Identity, Life

Why can’t they keep homophobia from our ballgames?

Why are Star Wars theme days more important than Pride?

Last Friday, the Oakland As announced that they’d be hosting a Pride night on June 17, after former major-league player Billy Bean, who came out as gay after his career, addressed the team about acceptance. Events like this are nothing new: more than half the teams in the majors usually host some kind of LGBT night, like the Giants’s Until There Is A Cure Day this year to benefit AIDS research, and teams frequently host other themed days.

But the negativity that appeared on social media prompted fan Eireann Dolan, whose mother came out to her as a teenager, to buy tickets from anyone offended and donate them to Our Space, LGBTQ Community Center for Teens and Young Adults in Hayward. A+ work, Eireann.

But let’s take a quick look at the now-deleted inciting tweets.

5. “Wow! That’s all I got to say. What other fetishes are we going to recognize at ballgames.”

Oh my god. Really? Identifying as a different sexuality or gender is not a fetish. The queer community does not include the fetish community, thanks, and you can take your kink-inclusive MOGAI synonym back and leave. Not being straight or cis is not sexual deviance, and it’s really insulting to paint all these different communities as pertaining to strictly hyper sexual means of being. It’s a huge kick in the face not only for asexuals, but for entire groups of people that have been trying to escape the sexualized stereotype. I’m honestly kind of surprised I’m still seeing this kind of insult.

4. “Make sure to have special night for straight people!”

Hi, rude and ill-informed stranger! That’s called every single day, week, month, and year. Get back to me when straight people are systemically and socially oppressed for being straight. In fact, get back to me when being straight becomes synonymous with having a deadly virus the same way being gay or trans has.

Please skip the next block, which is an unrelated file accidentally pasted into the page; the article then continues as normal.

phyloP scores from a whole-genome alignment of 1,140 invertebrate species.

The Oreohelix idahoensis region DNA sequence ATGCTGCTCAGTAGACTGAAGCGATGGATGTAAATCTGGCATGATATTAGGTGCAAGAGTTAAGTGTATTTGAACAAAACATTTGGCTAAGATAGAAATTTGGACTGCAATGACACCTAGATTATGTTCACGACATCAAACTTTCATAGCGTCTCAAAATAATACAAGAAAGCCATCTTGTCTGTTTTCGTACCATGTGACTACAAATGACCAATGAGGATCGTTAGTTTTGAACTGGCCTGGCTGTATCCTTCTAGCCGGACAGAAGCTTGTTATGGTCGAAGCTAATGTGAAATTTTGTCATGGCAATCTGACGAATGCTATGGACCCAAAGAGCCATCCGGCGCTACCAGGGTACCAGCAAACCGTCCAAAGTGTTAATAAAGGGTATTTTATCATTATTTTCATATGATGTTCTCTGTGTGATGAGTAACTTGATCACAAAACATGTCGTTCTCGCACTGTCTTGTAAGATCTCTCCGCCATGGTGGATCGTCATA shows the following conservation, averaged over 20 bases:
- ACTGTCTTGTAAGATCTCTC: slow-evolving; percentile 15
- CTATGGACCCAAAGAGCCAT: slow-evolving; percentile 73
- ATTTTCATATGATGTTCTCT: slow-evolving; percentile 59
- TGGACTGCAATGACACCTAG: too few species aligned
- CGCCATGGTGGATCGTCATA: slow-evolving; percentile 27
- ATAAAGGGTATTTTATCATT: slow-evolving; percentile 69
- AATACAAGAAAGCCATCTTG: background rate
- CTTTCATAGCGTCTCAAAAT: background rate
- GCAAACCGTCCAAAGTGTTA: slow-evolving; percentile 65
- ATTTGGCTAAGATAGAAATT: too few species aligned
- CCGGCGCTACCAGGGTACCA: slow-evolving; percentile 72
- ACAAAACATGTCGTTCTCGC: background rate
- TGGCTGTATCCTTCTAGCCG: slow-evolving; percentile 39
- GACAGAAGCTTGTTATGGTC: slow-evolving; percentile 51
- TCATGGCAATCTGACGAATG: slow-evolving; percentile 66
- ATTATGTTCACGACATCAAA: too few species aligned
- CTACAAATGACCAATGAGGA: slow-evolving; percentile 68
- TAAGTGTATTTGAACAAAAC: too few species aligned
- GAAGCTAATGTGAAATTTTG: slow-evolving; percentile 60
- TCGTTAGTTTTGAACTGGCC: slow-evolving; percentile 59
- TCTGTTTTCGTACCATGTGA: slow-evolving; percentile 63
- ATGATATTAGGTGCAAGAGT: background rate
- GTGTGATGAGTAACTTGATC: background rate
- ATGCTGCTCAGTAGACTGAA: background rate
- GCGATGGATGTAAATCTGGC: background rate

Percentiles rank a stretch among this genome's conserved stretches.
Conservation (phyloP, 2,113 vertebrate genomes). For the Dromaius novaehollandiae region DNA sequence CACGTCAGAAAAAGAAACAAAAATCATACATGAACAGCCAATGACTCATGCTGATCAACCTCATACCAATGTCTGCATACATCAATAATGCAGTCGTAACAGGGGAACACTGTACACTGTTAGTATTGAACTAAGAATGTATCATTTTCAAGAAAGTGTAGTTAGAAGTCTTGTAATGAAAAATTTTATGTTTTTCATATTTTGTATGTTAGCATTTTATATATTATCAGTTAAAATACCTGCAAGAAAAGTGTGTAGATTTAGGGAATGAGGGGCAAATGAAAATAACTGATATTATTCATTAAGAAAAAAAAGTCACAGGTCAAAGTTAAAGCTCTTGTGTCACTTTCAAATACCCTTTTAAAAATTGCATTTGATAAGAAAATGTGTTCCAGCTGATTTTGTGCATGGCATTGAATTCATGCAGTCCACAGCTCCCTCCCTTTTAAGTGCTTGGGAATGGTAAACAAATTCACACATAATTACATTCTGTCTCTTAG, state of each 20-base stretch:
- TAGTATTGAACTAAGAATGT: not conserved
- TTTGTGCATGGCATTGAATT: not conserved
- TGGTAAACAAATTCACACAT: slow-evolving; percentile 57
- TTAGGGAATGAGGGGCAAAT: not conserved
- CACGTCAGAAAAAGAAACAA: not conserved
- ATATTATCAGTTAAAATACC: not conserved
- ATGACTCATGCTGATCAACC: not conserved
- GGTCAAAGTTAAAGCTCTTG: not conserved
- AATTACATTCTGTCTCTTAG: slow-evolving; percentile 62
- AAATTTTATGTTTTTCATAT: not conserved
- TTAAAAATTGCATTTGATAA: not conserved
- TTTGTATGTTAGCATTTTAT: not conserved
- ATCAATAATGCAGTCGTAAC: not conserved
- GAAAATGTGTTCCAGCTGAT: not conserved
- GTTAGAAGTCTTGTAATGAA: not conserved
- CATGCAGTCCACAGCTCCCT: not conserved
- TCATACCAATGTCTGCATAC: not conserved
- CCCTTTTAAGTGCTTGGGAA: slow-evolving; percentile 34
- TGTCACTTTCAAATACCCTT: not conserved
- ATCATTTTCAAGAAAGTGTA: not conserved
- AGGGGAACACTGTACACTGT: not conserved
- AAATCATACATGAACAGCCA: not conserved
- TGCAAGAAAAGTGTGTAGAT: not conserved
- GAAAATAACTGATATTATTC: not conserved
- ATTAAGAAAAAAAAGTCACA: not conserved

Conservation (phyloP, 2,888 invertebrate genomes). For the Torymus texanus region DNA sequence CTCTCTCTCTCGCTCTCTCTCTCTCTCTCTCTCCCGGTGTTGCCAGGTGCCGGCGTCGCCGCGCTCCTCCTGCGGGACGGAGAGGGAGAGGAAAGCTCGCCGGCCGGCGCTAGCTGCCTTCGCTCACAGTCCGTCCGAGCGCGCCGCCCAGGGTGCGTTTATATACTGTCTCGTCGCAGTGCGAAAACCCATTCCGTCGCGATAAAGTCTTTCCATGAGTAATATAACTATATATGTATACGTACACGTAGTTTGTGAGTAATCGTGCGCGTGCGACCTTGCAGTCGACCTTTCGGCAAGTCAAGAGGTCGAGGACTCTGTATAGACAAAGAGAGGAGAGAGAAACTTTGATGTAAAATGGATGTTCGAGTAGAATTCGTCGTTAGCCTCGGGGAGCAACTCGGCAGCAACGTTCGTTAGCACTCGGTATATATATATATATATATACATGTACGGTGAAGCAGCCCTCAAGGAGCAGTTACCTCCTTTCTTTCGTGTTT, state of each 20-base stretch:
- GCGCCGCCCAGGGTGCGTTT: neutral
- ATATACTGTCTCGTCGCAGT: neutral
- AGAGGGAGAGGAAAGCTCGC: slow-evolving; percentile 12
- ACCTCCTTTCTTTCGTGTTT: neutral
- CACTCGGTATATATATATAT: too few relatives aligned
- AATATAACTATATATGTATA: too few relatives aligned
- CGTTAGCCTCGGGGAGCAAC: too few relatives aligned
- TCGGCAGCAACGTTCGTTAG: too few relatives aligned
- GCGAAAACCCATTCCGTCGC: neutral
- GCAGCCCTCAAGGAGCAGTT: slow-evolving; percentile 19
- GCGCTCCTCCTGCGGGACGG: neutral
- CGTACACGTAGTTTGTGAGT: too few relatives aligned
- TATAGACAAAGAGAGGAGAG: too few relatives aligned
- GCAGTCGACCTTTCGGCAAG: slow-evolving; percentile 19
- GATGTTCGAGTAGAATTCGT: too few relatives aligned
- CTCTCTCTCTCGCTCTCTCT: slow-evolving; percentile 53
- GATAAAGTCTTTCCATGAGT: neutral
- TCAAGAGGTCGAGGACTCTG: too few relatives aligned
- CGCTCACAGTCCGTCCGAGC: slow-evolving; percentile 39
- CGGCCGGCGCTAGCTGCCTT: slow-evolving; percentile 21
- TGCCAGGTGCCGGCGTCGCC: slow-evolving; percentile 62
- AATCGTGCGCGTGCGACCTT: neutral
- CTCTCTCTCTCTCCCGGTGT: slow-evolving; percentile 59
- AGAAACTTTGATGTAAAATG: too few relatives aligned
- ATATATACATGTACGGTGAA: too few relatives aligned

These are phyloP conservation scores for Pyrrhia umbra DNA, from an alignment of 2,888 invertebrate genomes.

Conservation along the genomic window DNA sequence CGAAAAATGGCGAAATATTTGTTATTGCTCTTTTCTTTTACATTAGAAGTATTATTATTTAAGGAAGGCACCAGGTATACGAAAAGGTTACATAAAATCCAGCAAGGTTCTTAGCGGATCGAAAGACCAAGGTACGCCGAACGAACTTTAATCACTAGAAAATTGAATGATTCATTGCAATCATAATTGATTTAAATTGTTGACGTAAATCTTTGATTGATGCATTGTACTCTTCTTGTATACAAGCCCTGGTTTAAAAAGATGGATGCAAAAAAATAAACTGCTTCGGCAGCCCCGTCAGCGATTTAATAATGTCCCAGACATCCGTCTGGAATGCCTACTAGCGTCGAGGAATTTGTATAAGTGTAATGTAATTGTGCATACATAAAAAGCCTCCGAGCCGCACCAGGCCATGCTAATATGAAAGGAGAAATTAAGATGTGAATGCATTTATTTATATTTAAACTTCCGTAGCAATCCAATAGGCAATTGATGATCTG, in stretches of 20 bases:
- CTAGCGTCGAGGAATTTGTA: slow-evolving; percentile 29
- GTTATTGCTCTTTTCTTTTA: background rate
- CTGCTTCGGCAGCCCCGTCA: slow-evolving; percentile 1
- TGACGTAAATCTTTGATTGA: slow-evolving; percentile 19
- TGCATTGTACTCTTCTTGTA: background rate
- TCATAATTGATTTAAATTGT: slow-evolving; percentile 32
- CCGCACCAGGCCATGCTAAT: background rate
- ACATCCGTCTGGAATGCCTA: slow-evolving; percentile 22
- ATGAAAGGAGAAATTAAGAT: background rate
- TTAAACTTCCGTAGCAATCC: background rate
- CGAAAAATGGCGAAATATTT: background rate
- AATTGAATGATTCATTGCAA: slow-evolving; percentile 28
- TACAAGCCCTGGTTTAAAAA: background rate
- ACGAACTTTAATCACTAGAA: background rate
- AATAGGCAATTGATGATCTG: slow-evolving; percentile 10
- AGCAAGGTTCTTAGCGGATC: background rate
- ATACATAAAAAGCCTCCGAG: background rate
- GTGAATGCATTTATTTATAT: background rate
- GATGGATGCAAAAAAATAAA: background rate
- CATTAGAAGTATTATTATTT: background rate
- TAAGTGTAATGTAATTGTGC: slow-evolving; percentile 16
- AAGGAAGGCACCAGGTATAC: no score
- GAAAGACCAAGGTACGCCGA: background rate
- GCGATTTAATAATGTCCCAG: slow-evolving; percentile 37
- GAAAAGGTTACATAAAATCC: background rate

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3. “Are the players going to prance from base to base? Is the starting pitcher going to literally throw like a girl on purpose? Is the team going to have rainbow theme uniforms?”

This is the the most overused and annoying amalgamation of gay stereotypes I have ever seen in my life. This person is prejudiced enough to actually believe that all gay guys are fairies and dainty-like and doesn’t even consider aspects of Pride aside from the stereotypical gay male, either. They also somehow think that a Pride night involves the players pretending to be gay? As if there’s no other way to reach out to the LGBTQ+ community besides assimilating?

…I think you ought to think carefully about your 140 characters next time, buddy.

2. “parents please note this, not a game you want to take your kids to”

Honestly, what do these people think is gonna happen at Pride night? Are the only inhabitants going to be a bunch of fetishists dressed in rainbow leather? Are the teams going to start copulating on the field? I mean, I get it if the tweet came from a bigot who’s suggesting that we don’t want our children to pick up on the wrong things, but the wording suggests more than that.

It’s almost like they don’t view queer people as, well, people.

1. “Call me what you want, I couldn’t care less, this is sick and disgusting.”

The takeaway is this: most sports have always had a masculine undertone to them that breeds homophobia.

But as Eireann says, “People say keep politics out of baseball. I say, no, it’s the perfect place to start. Sports is a uniting force in our country. Let’s do it here.”

Caressa Wong

Caressa Wong

Caressa Wong is a radical, non-binary Chinese-American who dabbles in video, art, and writing. If they're not lost in video games or off getting sucked into some new project, then you can find them fighting Asian fetishists and reading post-colonial & inter-sectional meditations.

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